History Query on Stack

Define your own stack structure to support the following three operations:

  1. push push a new element into the stack
  2. pop pop a new element into the stack
  3. query query the state of the stack after operation i

Assume i = 0 is the initial state of the stack, when the stack is empty. All other operations including query itself is numbered as 1, 2, 3 and etc. Design a data structure to support these actions and let's the time and space as efficient as possible.

We can save the operation history and the operating number into a history list, once a query comes, we redo every thing from the beginning and get the status of stack. This solution cost a lot in query time and is not acceptable.

If you are using a array to store the element of stack. There are not many things we can do to improve the space and query cost. But if we open our mind and use a linked list to store elements, we can come up a quite good solution.

Using a singly linked list, we use the head as the top of stack. After each operation, we save a pointer to the head in history. Then, when queried the ith operation, we just return the head saved in the history list at position i. In fact, reference to every element pushed in the stack will be kept and the singly linked list along with the elements saved in the history list is constructed as a directed acyclic graph.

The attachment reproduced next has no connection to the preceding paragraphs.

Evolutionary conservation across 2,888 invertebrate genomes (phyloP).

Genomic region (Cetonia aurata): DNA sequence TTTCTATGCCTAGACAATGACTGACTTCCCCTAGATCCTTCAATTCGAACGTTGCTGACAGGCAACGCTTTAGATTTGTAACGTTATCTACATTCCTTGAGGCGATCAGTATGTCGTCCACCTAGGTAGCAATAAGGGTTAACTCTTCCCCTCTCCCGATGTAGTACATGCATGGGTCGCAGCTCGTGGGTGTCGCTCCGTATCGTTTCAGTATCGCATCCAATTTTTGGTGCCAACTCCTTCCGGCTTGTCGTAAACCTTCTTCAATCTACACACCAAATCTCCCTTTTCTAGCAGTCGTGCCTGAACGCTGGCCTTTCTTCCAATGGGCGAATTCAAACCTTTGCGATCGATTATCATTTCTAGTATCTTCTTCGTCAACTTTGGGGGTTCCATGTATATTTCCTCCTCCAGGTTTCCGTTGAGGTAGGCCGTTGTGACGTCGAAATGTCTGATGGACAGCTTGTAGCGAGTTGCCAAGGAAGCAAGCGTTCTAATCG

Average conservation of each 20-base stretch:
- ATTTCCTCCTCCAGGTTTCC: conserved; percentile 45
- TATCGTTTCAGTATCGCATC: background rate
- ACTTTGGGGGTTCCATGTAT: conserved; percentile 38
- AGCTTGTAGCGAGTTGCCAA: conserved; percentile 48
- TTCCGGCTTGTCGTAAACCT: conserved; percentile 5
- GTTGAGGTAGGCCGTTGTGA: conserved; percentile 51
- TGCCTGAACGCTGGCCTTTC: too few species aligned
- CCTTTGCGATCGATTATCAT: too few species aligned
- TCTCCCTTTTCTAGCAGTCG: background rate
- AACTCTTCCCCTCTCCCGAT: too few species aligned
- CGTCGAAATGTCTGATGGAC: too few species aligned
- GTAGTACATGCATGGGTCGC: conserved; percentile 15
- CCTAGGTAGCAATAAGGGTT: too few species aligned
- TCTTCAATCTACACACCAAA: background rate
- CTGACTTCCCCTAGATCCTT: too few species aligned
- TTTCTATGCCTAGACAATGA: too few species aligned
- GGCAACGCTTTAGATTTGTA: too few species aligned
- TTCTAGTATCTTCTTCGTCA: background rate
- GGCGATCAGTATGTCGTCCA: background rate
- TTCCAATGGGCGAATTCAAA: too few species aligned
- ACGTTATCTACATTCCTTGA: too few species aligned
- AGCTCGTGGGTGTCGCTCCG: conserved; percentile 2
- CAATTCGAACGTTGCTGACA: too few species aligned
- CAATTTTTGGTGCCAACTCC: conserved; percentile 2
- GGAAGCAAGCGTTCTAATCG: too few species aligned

Following code shows how to do it:

import java.util.*;

class StackNode<T> {
    T val;
    StackNode<T> next;

    StackNode(T val) {
        this.val = val;

public class HistoryStack <T>{
    StackNode<T> head = null;
    ArrayList<StackNode<T>> history = new ArrayList<StackNode<T>>();

    HistoryStack() {

    public void push(T val) {
        StackNode<T> node = new StackNode<T>(val);
        node.next = head;
        head = node;

    public T pop() {
        T ret = null;

        if (head != null) {
            ret = head.val;
            head = head.next;
            return ret;

        return ret;

    public List<T> query(int time) {
        if (time >= history.size()) return null;
        StackNode<T> p = history.get(time);
        LinkedList<T> status = new LinkedList<T>();
        while (p != null) {
            p = p.next;
        return status;

Note that we are using an ArrayList to save the history so that get the ith history has constant time complexity. A normal linked list need an 's time cost to access the ith element which is no better than redo all the history. Also we can use a linked list that each node at index i has a pointer to the node i * 2 so that we can access a node in . Added items in the history list won't be remove or changed, so it is extremely suitable to similar methods that could improve accessing speed but may cost a lot to remove or modify items in the list.